Osama bin Laden is watching. Yes, he like other terrorists who aim to kill and maim the innocent, always watch how people react each time they succeed in an attack.
They'll be watching now to see how Britain reacts to Thursday's multiple bombings on London trains and buses.
They've already seen how Americans reacted after Sept. 11, 2001, how Indonesians reacted after the 2002 Bali bombings, and how Spaniards reacted after the 2004 Madrid train bombings.
Global terrorists need a particular kind of audience reaction more than they need to destroy a place or kill people. They need a reaction of either fear and submission, or one of vengeful, unrestrained lashing out. The first one erodes a society from within. The second creates an overreach that incapacitates a society.
Britain knows well how to react to attacks on its civilians. They learned how to endure the Third Reich's V-1 rockets and to thwart many Irish Republican Army bombs. They've learned how to care for one another after these attacks, and how to take care in securing their public places as best they can. They've also learned how to capture terrorists.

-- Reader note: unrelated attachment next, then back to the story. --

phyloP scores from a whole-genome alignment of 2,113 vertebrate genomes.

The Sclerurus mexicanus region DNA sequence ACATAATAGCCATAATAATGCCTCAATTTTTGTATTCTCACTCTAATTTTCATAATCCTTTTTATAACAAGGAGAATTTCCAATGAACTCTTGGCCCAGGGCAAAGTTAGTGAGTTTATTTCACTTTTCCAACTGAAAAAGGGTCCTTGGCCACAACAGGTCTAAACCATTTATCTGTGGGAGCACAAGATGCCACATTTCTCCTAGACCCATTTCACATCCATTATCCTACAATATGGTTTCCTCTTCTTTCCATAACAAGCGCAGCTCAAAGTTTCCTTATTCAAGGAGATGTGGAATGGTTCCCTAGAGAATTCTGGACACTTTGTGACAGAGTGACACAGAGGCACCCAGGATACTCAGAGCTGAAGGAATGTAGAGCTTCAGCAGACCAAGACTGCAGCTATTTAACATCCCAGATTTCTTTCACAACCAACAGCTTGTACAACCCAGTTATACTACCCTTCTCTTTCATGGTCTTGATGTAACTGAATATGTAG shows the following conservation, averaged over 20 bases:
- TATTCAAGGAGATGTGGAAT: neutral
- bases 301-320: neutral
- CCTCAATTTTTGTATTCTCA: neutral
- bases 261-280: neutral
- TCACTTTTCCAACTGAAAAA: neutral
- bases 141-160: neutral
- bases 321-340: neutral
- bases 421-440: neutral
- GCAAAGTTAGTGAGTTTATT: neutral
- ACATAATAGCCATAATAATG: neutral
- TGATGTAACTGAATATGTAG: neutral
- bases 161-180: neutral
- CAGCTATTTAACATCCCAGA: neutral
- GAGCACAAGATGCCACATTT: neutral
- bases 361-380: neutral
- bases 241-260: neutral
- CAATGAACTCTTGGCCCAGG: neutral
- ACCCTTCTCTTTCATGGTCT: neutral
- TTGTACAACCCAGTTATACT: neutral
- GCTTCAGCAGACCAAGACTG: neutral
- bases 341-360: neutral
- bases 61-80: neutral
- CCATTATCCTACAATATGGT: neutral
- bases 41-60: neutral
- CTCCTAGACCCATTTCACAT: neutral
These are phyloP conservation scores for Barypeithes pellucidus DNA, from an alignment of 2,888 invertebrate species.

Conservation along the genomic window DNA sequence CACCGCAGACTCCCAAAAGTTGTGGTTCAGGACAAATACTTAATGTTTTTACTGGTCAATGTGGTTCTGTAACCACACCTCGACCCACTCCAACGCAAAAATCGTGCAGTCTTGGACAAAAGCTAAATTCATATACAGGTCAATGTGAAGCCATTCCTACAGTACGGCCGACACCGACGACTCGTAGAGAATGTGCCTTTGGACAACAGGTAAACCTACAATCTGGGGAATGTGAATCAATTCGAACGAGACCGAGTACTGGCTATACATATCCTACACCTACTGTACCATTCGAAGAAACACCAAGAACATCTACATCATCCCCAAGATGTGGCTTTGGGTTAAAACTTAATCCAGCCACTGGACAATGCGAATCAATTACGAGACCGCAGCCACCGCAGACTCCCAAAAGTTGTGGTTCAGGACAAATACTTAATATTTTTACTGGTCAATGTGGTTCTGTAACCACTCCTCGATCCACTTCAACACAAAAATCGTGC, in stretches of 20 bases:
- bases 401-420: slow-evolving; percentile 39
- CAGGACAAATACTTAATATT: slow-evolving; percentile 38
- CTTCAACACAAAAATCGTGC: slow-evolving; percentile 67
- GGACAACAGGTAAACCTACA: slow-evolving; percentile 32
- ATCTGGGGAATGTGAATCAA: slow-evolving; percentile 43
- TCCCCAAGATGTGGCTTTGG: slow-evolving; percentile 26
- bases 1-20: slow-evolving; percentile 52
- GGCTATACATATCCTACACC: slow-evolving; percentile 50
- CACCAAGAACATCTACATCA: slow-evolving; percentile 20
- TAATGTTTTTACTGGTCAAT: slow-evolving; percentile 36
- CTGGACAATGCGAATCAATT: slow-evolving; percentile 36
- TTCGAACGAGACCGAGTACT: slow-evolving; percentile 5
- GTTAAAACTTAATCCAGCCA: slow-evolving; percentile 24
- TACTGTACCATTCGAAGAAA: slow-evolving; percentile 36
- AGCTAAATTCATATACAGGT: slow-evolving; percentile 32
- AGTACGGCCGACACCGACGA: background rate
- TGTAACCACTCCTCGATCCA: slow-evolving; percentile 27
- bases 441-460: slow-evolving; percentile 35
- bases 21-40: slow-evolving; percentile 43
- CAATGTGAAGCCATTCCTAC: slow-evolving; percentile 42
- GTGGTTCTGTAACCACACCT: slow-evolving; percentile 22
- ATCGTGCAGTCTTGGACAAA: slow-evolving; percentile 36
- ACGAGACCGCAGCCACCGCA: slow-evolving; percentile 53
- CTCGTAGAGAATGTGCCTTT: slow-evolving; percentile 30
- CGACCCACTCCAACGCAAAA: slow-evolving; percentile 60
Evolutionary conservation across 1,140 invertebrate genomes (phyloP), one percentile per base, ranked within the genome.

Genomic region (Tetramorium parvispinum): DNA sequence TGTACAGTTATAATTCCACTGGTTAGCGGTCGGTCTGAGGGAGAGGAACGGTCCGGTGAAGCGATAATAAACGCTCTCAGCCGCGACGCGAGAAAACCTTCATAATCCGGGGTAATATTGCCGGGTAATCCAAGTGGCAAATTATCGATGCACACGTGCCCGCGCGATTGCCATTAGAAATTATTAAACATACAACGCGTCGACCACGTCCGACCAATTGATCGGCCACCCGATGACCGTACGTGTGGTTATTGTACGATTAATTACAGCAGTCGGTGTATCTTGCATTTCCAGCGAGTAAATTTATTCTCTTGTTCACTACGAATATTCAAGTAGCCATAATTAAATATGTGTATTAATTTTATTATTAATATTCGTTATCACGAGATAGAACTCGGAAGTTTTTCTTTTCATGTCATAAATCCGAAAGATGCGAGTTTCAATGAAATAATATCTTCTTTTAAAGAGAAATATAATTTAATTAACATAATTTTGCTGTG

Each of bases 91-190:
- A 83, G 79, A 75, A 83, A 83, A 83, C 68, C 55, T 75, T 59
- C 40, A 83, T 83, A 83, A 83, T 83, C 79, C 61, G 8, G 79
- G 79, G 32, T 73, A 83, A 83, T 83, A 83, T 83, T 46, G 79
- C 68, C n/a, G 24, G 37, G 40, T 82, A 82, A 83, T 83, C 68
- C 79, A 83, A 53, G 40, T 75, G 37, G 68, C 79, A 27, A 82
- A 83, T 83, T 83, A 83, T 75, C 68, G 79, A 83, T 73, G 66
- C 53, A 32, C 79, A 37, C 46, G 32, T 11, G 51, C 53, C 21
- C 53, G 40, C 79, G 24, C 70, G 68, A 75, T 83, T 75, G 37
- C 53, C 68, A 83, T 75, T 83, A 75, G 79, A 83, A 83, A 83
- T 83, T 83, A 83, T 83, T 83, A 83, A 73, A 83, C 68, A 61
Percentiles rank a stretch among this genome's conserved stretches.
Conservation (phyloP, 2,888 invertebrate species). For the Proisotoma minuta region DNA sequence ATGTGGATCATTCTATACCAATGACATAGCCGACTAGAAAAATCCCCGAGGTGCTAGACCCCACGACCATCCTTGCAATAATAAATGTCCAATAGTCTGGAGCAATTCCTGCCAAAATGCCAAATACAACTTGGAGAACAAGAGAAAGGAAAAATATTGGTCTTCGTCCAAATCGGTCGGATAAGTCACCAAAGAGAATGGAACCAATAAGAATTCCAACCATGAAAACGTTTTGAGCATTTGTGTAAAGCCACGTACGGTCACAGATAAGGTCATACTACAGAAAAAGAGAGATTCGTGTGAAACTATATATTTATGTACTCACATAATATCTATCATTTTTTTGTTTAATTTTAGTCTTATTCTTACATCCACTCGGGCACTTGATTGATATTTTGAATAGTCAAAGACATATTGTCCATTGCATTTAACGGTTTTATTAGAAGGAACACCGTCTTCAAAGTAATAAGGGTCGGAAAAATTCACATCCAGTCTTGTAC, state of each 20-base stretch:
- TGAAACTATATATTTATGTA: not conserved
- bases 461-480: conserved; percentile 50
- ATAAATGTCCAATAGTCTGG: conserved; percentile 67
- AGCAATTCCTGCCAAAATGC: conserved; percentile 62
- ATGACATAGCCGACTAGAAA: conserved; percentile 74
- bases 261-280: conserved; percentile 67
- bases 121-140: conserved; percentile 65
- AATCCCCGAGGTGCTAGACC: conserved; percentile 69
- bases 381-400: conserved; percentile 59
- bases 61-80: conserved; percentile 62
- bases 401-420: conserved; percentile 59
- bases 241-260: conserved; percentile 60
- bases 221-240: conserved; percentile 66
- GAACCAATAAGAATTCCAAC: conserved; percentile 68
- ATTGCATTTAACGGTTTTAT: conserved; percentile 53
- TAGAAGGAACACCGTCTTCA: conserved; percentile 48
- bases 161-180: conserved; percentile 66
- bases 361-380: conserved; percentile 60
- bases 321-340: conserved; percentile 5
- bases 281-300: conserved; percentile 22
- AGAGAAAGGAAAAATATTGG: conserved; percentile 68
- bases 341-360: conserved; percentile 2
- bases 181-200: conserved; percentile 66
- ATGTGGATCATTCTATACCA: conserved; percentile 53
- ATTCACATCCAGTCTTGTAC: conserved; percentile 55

London's mayor, Ken Livingstone, knew enough Thursday to talk directly to the July 7 plotters: "I can tell you now that you will fail in your long-term objectives to destroy our free society. In the days that follow, look at our airports and seaports, and even after your cowardly attacks, you will still see people from around the world coming to London to achieve their dreams."
Terrorists are watching to see if a society, whether it be Britain, the US, or other nations in their crosshairs, becomes so divided in how it reacts to terrorism that its citizens weaken their resolve.
Prime Minister Tony Blair may take political heat in coming days because of these attacks, just as the prime minister of Spain, José Maria Aznar, did after the 2004 train attacks. Mr. Aznar's conservative party lost an election and the new socialist prime minister quickly withdrew Spain's 1,300 troops from Iraq.
Terrorists learn by each new reaction to their dreaded deeds. Evil acts thrive only when good people respond in ways that play to the very purposes of those acts.
The words of this paper's editorial on Sept. 12, 2001, still hold true even after this latest terrorist attack:
"Now is the time for strength of character - especially restraint, resilience, and compassion - not fear, panic, or trauma. The mental after-effects of this event should be the nation's top priority - to show that self-destructive acts of evil need not triumph."